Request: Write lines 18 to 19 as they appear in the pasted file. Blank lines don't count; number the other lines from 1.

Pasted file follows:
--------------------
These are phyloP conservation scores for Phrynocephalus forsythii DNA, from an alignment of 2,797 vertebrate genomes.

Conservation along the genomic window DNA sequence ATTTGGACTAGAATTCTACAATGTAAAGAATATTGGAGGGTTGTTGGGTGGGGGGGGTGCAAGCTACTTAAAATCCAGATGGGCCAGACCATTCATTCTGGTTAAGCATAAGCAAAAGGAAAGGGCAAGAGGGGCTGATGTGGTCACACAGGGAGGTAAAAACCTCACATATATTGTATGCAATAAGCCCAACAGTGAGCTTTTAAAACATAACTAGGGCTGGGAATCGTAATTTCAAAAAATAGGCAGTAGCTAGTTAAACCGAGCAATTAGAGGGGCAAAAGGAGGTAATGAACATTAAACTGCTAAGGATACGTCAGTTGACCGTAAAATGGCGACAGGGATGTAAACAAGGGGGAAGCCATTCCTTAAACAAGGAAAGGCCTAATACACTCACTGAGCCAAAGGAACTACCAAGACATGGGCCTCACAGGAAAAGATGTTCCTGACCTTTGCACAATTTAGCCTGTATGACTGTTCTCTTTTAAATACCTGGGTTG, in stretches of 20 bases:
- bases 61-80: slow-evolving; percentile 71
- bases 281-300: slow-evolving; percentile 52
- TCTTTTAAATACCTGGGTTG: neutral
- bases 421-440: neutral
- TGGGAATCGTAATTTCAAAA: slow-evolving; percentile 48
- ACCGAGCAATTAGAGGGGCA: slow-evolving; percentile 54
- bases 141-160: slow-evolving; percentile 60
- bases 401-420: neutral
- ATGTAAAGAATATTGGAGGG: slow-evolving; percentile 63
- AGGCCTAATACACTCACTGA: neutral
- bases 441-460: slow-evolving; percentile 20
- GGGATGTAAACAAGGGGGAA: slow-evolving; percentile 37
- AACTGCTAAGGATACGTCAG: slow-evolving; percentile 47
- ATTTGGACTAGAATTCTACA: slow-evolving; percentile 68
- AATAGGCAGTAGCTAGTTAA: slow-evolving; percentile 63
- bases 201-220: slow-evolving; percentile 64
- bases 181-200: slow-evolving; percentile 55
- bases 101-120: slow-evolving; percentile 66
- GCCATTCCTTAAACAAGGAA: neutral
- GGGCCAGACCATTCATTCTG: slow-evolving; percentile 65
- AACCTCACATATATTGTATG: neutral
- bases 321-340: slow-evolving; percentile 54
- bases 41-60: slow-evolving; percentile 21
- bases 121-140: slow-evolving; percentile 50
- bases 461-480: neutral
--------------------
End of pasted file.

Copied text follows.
- bases 201-220: slow-evolving; percentile 64
- bases 181-200: slow-evolving; percentile 55